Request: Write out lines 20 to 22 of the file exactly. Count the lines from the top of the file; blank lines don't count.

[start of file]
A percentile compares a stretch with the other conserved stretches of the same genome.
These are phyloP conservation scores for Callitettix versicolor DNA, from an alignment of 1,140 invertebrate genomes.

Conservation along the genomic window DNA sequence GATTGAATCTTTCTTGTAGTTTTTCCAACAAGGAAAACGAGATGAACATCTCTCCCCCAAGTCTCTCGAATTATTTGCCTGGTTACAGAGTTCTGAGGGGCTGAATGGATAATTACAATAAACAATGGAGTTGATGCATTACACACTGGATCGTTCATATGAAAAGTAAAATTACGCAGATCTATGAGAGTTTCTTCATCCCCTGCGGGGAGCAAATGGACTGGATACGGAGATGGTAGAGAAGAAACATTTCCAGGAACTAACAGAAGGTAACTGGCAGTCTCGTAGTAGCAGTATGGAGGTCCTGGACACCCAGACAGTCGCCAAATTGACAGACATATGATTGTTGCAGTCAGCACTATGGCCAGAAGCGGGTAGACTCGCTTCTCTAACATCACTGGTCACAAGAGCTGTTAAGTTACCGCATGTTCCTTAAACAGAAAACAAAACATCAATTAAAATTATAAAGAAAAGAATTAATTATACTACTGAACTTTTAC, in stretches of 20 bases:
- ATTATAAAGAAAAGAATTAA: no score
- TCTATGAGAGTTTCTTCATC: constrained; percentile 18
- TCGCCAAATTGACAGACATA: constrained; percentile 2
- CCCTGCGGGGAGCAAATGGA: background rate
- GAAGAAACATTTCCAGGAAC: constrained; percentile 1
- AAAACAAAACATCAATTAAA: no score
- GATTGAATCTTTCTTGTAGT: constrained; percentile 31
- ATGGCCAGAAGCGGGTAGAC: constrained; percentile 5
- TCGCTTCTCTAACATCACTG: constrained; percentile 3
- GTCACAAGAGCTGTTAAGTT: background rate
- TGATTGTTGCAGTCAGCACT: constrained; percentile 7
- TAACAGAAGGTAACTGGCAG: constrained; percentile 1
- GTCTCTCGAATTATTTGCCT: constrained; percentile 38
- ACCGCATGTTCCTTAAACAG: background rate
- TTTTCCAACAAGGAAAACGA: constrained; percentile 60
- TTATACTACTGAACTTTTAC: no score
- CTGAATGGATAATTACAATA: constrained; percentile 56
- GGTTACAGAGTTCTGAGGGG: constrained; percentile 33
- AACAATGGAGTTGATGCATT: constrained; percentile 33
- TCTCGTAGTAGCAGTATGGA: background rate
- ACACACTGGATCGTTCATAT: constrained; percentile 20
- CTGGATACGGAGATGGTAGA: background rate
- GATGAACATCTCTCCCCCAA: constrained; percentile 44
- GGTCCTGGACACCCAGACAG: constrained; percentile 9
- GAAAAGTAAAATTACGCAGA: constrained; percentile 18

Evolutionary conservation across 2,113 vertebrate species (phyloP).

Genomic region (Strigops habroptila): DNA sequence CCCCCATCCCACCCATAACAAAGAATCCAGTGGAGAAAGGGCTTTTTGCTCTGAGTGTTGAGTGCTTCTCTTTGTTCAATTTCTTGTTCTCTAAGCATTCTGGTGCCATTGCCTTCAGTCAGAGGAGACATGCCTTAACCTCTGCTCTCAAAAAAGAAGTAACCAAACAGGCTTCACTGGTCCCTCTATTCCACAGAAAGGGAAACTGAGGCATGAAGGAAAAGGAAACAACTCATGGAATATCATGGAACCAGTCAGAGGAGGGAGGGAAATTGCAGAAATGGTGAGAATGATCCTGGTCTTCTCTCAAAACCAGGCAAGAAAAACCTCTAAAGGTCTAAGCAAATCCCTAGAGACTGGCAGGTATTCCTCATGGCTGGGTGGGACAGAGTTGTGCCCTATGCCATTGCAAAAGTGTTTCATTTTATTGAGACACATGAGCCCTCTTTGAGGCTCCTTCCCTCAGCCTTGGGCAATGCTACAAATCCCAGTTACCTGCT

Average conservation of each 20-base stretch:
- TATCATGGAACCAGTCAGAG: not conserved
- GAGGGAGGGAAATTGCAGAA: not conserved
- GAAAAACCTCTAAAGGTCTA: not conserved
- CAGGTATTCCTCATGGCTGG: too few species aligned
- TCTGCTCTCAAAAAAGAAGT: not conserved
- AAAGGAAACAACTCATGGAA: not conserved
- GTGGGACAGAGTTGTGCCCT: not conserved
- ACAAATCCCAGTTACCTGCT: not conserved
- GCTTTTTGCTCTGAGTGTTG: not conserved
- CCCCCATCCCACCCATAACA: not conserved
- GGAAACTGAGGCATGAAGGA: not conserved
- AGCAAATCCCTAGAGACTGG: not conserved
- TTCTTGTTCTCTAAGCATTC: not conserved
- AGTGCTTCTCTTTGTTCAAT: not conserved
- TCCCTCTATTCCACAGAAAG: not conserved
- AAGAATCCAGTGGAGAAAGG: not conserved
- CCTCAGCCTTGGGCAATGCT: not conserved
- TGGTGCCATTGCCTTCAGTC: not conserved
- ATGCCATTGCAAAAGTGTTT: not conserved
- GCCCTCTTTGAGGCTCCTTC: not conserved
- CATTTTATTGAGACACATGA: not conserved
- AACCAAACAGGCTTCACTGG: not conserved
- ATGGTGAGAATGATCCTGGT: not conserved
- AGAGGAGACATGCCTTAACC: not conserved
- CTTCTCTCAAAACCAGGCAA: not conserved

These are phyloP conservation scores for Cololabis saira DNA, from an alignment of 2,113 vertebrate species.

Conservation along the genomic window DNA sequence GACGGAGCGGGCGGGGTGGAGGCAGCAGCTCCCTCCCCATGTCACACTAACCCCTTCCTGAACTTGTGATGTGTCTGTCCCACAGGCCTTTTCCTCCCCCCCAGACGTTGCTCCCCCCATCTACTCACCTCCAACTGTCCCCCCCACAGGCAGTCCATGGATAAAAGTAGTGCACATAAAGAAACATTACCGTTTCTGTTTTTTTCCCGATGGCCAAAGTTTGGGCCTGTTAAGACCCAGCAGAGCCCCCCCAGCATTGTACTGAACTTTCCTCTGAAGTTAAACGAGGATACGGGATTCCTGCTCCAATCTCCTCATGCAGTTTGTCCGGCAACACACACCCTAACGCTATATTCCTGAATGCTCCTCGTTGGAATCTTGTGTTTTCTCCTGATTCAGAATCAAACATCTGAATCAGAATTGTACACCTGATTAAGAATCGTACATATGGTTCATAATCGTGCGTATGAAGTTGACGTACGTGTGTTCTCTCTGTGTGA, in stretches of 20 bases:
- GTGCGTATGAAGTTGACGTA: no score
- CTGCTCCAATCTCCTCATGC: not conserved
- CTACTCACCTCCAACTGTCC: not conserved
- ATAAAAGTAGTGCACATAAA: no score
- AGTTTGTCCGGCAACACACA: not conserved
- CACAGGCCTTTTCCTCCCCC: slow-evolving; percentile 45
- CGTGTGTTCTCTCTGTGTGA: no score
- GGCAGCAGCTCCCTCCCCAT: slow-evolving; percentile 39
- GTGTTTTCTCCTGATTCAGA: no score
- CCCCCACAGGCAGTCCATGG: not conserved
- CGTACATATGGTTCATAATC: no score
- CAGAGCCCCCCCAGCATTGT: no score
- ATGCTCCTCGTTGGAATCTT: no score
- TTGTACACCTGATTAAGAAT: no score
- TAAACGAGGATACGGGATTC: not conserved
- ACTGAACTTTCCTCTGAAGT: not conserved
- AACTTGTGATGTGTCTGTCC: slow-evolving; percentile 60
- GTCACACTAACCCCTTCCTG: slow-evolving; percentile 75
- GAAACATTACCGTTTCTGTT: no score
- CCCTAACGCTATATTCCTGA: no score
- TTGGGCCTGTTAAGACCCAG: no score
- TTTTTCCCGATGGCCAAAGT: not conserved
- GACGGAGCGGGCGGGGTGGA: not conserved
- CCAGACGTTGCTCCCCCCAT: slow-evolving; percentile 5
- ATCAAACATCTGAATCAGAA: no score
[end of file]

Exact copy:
- CTGAATGGATAATTACAATA: constrained; percentile 56
- GGTTACAGAGTTCTGAGGGG: constrained; percentile 33
- AACAATGGAGTTGATGCATT: constrained; percentile 33